Much has been written about the challenges my generation, millennials (ages 20–34), pose to organizations. Some say we have, what my elementary school principal dubbed, “inflated self-worth.” Some say we feel entitled. Some say we have the attention span of a fly. Regardless of the validity of these viewpoints, one thing is certain: Very soon we will be in leadership positions. Organizations need millennials to step up to the challenge, and millennials need organizations to engage them.
A major frustration organizations experience with millennials is our transient nature. Millennials are projected to have 15-20 jobs in their lifetime. Consequently, organizations are trying to figure out how to keep their young talent from job-hopping by investing in perks, programs, and facilities meant to retain and engage them.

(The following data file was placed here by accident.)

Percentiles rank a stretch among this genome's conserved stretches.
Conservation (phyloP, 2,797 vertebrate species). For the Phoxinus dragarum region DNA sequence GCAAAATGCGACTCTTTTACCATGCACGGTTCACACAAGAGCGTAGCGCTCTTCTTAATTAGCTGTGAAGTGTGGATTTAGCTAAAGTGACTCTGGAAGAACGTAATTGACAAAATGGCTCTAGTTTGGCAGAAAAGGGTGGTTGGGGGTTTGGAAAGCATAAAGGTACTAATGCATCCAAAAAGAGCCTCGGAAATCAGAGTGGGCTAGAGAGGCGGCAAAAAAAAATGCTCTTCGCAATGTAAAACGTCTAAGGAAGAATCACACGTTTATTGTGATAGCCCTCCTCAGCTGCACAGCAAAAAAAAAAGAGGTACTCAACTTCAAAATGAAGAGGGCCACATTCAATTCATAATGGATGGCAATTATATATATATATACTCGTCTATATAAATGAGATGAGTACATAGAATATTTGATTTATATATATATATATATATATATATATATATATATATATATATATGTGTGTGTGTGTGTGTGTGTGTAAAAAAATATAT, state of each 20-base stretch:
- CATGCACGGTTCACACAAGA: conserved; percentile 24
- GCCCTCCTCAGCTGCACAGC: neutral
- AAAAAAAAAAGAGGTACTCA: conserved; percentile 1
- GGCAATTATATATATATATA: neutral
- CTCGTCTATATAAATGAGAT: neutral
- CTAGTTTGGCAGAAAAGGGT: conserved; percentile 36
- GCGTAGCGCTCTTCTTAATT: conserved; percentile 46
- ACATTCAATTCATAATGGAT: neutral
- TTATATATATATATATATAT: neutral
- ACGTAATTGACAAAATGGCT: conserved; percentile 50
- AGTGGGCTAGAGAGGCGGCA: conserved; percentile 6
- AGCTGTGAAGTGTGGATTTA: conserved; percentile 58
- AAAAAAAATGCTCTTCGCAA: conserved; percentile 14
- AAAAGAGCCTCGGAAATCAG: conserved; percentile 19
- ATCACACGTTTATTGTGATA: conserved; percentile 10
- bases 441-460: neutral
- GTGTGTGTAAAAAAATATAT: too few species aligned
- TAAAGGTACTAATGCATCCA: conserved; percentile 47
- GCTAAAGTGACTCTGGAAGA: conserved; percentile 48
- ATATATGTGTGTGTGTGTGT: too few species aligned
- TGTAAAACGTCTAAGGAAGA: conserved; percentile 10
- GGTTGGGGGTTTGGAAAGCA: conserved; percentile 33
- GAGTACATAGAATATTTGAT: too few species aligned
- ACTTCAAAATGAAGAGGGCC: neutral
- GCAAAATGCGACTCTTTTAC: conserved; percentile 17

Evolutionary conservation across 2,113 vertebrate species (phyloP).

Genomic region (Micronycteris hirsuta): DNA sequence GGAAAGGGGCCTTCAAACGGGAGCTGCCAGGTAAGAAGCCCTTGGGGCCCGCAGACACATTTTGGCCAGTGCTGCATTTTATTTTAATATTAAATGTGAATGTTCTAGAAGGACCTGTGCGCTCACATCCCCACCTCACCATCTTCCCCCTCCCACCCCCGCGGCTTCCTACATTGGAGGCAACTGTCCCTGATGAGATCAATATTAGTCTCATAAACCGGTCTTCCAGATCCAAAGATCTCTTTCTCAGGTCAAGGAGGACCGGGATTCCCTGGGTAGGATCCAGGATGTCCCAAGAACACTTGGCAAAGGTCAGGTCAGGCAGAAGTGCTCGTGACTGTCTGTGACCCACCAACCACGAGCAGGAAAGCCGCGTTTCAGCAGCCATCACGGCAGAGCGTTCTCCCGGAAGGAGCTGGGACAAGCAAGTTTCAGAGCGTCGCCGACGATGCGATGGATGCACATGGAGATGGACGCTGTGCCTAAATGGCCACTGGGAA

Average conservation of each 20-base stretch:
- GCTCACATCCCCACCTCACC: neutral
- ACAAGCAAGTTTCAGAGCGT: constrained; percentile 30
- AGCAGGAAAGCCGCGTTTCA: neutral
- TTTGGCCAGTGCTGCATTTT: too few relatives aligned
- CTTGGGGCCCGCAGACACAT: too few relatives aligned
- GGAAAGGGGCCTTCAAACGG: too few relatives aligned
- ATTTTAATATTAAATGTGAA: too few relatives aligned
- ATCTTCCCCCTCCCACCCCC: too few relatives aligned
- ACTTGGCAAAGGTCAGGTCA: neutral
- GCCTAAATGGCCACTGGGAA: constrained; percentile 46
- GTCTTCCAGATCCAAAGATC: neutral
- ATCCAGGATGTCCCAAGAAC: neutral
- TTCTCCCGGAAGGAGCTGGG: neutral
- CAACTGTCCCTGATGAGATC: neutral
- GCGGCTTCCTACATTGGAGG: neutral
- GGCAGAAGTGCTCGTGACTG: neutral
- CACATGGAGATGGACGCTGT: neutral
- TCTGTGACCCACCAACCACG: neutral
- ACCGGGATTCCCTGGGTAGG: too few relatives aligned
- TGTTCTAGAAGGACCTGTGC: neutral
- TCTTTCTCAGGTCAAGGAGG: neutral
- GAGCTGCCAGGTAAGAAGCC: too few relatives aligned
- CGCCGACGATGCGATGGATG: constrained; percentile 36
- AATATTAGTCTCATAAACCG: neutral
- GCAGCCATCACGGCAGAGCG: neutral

For my master’s degree research, I investigated how millennials want their employers to engage them, and the findings surprised me. Of the nearly 100 research subjects surveyed, not one wanted a workplace gym, a cafeteria keg, a puppy beneath their desk, or the ability to telecommute. Surely, those perks are alluring, but what keeps these millennials engaged and committed to their employers is actually much easier for organizations to deliver.
Want one-on-one time with superiors
We want meaningful face-to-face time with those who came before us. Whether through mentorship, weekly one-on-one check-ins, or having coffee together; we want to forge meaningful relationship with our managers, supervisors and leaders.